Bernie SandersBernie SandersOvernight Energy: Trump set to sign offshore drilling order Meghan McCain: Obama 'a dirty capitalist like the rest of us' Dems might begin again with Kamala Harris and California MORE won an upset in Michigan on Tuesday night, overcoming a massive deficit in the polls to stun Hillary ClintonHillary Rodham ClintonTrump threatens to scrap 'horrible' South Korea trade deal New science-fiction book set in future where Clinton won Overnight Cybersecurity: Anticipation builds for Trump cyber order | House panel refers Clinton IT contractor for prosecution | Pentagon warned Flynn about foreign payments MORE and claim momentum in the Democratic presidential race.
Entering the primary, the RealClearPolitics average of polls showed Clinton with a 21-point lead over Sanders in Michigan. There had not been one public survey released this cycle that showed Sanders in the lead there.
But with nearly all of the precincts reporting, news outlets called the state for Sanders, who was leading 50 percent to 48 percent over Clinton.
A triumphant Sanders called an impromptu press conference where he was campaigning in Florida to thank voters, even while votes were still being counted in Michigan. He said voters “repudiated the polls” and “repudiated the pundits.”
The momentum, Sanders said, would be enough to propel him to victory.
“We started this campaign 10 months ago, we were 60 or 70 points down in the polls,” Sanders said. “But we’ve seen in poll after poll and state after state, we’ve created the kind of momentum that we need to win. This has been a fantastic night in Michigan.”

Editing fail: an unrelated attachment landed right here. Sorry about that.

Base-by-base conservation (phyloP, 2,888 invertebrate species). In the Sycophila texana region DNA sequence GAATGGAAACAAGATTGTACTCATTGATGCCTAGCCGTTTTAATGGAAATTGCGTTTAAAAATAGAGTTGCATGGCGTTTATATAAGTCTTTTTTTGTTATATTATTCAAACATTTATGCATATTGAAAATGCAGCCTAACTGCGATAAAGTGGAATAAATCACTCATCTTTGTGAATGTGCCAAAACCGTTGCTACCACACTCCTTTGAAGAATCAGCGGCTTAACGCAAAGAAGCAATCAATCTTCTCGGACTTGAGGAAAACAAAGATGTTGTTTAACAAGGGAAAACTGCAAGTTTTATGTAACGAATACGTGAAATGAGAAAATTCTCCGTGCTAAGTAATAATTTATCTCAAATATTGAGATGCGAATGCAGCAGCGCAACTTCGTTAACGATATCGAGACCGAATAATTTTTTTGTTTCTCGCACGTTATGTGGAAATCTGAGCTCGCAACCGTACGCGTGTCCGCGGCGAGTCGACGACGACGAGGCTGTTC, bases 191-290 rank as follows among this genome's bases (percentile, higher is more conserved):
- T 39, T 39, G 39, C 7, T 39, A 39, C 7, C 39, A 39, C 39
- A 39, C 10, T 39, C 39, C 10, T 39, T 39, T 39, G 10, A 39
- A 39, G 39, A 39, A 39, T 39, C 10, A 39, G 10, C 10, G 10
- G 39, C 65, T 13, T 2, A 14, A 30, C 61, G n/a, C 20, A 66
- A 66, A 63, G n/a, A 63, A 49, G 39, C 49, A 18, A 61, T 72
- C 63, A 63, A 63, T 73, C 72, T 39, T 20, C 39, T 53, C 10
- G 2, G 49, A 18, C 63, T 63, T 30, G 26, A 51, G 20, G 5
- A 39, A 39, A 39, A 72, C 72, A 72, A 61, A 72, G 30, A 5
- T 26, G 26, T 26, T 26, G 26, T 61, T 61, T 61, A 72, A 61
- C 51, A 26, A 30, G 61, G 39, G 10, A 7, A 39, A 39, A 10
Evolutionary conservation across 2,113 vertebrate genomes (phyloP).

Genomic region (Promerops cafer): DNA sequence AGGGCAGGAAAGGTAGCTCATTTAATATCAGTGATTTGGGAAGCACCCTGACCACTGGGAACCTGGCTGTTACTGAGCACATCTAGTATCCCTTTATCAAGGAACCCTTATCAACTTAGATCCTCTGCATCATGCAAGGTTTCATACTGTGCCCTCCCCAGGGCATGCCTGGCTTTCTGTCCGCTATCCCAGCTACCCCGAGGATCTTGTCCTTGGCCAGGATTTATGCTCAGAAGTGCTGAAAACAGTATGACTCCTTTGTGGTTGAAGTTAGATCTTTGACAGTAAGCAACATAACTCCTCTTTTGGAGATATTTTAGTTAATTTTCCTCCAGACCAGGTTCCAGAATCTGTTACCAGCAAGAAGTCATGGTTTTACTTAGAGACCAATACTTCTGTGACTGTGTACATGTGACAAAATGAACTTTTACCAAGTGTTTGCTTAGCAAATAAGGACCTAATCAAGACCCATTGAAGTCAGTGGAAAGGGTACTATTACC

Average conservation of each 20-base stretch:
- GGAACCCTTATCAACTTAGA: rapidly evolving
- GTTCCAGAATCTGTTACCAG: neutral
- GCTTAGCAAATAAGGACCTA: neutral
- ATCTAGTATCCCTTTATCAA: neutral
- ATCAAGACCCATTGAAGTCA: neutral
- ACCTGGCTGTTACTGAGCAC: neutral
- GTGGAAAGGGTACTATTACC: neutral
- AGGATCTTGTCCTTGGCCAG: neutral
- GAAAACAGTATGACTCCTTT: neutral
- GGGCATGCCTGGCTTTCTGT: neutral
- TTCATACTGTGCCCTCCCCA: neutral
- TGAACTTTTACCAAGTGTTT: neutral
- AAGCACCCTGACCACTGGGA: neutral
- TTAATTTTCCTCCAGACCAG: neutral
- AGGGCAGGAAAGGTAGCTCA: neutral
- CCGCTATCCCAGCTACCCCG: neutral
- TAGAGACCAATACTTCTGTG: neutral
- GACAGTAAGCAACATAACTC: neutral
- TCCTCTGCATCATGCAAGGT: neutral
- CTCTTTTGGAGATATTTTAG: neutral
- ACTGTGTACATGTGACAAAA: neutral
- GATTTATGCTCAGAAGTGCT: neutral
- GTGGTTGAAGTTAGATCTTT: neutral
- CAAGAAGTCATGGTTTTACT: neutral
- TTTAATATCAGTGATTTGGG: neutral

Sanders has now won four of the last six contests in the Democratic presidential race.
Still, Clinton is likely to end the night having modestly added to her delegates lead.
Clinton and Sanders will essentially split the 130 delegates up for grabs in Michigan, while Clinton will take the strong majority of the 36 delegates up for grabs in Mississippi, based on her resounding victory there.
Clinton did not mention her victory in Mississippi or the race in Michigan, which was still going on at the time, at a brief rally in Cleveland earlier in the night.
The campaign has sought to downplay Clinton’s showing in the Wolverine State, arguing that Sanders had campaigned heavily there and that they always expected a closer race than polls suggested.
“They went all in for Michigan, put all their chips on the table, outspent us and released their harshest attacks to date and they said this is a make or break state,” campaign manager Robby Mook said on CNN before the polls closed.
Clinton entered the night with a lead of about 200 delegates and still maintains an overwhelming advantage among super-delegates.
In addition, Sanders has so far failed to make inroads among the African-American voters who have sent Clinton to huge victories in the Deep South.
Still, Sanders argued that most of Clinton’s strongest states are behind her, and that the map gets much better for him going forward.
“The political revolution we’re talking about is strong in every part of the country and frankly we believe that our strongest areas are yet to happen,” Sanders said.
Sanders will aim to build on his Michigan victory in other Midwestern states such as Ohio and Missouri, where voters will cast ballots on March 15.
“He’s clearly going to be hanging around here and she’s going to have to contend with him for some time to come,” former Obama adviser David Axelrod said on CNN.
Clinton had hoped to pivot to the general election, and had already begun training the bulk of her fire on Donald TrumpDonald TrumpTrump: I was 'psyched to terminate' NAFTA Trump: 'Major, major' conflict with North Korea possible Cohn: People 'wasting time' calling for Trump's tax returns MORE.
“That was wishful thinking,” said Democratic strategist Donna Brazile.
Updated 12:15 a.m.